After months of study, Farmington city council members voted 4-1 Thursday to work with Robertson Brothers on redevelopment of the Maxfield Training Center property.
Community Image Builders (CIB) consultants presented a final report that included more details about the Robertson Brothers proposal for 59 owner-occupied units and the 124 market-rate rental units proposed by River Caddis. Both developers said they would remove all contaminated soils from the site; both looked to Brownfield and Downtown Development Authority tax capture to cover remediation and infrastructure costs.
Eric Helzer, with Advanced Redevelopment Solutions, said the analysis didn’t get into specifics, because the city’s development process will control how the projects would look.
“We wanted to make sure both developers will be good public partners,” he said. “Both of them demonstrated that.”
Same purchase price, different timeframes
Both companies agreed to a $1.25 million purchase price, although Robertson Brothers also offered a $750,000 option that would include no public amenities. River Caddis wanted to get started sooner, finalizing the deal in October of this year.
Robertson Brothers will be ready to purchase in March 2022. The company would also take longer to complete construction, an estimated 3-year process as opposed to a little over two years for the River Caddis project.
Helzer said property tax estimates were tougher to compare, but showed Robertson Brothers generating more revenues, assuming all of the 59 units are owner-occupied. However, market analyst Sharon Woods, representing LandUse USA, said apartments would likely add $1 million more in revenues for downtown businesses.
Renters would spend more locally
Woods said she was asked to specifically look at what the two projects would generate in retail expenditures for the downtown, and how would that translate in support for new business.
Owners will have slightly larger households, Woods said, and will spend more per capita, but a smaller share of their income, on retail. She said it would take approximately 90 owner-occupied homes to generate the same downtown spending as 124 rental units.
While homeowners are more likely to “jump in the car and export their dollars,” renters more often jump on a bike and shop at a local convenience store or restaurant.
“They’re a different kind of shopper and they have different preferences,” she said.
Carmine Avanti of CIB said that it is “extremely difficult” to site apartment projects, but “demographics show that the next generations coming along want more rental units than owner-occupied.”
“In 25 years, I think we’re going to have an issue with communities having too much owner occupied,” he said.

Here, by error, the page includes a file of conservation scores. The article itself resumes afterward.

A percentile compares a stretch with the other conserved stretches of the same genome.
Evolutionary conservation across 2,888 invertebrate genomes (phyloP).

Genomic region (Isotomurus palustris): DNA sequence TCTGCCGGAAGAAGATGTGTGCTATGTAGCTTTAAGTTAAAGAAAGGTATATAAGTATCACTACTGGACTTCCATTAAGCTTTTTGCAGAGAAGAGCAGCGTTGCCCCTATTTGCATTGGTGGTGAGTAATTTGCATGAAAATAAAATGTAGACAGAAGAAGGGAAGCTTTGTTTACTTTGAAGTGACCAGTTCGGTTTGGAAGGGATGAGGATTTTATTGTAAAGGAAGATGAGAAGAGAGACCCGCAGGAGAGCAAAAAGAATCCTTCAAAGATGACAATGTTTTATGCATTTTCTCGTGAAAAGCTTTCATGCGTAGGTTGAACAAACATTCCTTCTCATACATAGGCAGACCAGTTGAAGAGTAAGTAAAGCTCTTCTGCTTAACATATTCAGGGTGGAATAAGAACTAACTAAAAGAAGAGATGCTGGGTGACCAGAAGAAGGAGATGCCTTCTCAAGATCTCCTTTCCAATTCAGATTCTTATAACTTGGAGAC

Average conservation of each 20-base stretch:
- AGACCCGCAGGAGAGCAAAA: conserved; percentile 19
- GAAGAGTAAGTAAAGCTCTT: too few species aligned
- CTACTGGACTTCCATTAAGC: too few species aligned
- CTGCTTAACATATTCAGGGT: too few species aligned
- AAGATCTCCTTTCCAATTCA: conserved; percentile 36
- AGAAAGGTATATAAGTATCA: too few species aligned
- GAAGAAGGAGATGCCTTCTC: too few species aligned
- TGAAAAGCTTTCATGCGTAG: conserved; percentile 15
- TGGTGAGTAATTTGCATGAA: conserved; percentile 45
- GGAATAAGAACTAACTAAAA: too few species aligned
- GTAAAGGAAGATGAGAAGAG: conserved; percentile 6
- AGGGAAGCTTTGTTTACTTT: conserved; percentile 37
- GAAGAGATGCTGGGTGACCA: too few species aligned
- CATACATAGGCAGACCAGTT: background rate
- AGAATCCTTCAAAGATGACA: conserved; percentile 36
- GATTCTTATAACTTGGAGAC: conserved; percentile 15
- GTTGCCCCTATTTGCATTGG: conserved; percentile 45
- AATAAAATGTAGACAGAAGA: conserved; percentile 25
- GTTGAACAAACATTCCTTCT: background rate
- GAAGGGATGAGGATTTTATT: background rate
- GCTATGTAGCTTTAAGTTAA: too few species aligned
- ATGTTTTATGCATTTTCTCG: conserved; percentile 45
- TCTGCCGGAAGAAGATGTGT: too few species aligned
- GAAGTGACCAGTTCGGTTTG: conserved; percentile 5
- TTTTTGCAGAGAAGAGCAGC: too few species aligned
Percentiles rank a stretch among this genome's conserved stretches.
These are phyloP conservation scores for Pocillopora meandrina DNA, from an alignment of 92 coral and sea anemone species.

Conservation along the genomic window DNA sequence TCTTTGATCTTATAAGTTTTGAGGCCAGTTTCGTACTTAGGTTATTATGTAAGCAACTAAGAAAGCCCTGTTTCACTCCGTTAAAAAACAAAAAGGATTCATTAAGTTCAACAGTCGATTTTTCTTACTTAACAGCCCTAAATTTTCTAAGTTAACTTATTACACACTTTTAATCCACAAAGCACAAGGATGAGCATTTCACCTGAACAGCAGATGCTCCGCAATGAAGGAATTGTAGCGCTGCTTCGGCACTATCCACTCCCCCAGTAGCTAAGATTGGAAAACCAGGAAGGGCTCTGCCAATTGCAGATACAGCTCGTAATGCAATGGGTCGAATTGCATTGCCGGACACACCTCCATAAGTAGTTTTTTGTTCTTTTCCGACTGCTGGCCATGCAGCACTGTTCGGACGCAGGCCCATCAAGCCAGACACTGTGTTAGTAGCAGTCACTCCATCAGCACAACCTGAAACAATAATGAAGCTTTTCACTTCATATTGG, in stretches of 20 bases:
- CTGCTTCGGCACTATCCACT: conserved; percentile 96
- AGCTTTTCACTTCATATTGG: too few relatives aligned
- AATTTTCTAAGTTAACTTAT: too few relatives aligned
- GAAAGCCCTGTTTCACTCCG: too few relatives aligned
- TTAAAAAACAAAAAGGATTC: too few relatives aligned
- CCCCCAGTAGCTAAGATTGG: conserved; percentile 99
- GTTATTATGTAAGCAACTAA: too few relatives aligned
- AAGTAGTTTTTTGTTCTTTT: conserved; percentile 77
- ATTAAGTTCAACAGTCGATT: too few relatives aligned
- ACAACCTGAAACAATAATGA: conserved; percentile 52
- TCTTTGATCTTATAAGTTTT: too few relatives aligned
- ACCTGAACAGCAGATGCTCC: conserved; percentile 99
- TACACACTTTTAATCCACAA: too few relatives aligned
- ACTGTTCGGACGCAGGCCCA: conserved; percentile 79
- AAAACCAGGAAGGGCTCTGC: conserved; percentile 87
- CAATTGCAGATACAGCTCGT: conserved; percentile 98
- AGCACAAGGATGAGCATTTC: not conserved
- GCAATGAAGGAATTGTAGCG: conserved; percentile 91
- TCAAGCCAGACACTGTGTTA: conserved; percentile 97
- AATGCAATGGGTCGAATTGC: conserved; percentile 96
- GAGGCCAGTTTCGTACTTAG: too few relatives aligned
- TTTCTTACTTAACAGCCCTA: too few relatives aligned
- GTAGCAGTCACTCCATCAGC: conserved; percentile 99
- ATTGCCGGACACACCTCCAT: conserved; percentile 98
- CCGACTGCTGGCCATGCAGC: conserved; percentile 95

Schneemann the swing vote
During a January meeting, Mayor Sara Bowman and Mayor Pro Tem Joe LaRussa said they favored River Caddis, while council members Maria Taylor and David DeLind backed Robertson Brothers.
That made council member Steven Schneemann the swing vote on Thursday, and he supported Robertson Brothers. He said the townhome proposal provides “significantly more tax revenue for the city.”
While he had concerns about the level of design, Schneemann said Robertson Brothers has the ability to “raise the bar quite a bit”. He also felt there was a benefit to the city in having owner-occupied homes, and owners “engaged on a higher level.”
Schneemann said “public outcry” played a large role in his decision. “I’ve not seen an issue where there were so many opinions shared from across the city over a sustained period of time, with such consistency.”
Mayor: River Caddis fits with long-time plans
Bowman believed the River Caddis project would “bring the most benefit to the most people in the community”. She said it provided more amenities and connectivity between downtown and Shiawassee Park and fit with plans developed for the downtown and city over the past 10-15 years.
“There are other locations in Farmington right now that are ready and primed for the housing style that Robertson Brothers is offering,” she said.
LaRussa eventually voted for Robertson Brothers, but said he would be looking for what he liked about the River Caddis project: a faster closing on the property sale and shorter construction timeframe.
“I don’t believe (community) feedback is as monolithic as it might seem,” he said. “I know there are those in the city who believe that higher density will benefit our businesses, and now we have the numbers to back that up.”
Townhomes attract millennials
Both DeLind and Taylor said the Robertson Brothers product would attract millennial homebuyers, who now represent a large share of the market. DeLind said the units are “the appropriate size, the appropriate scale, and the appropriate density for this site.”
Taylor pointed out that the city purchased the long-vacant Maxfield Training Center property to ensure a lower density project that would be acceptable to residents.
“This time, people are saying please build this project in our backyards,” she said.
The information CIB shared Thursday is posted on the city’s website.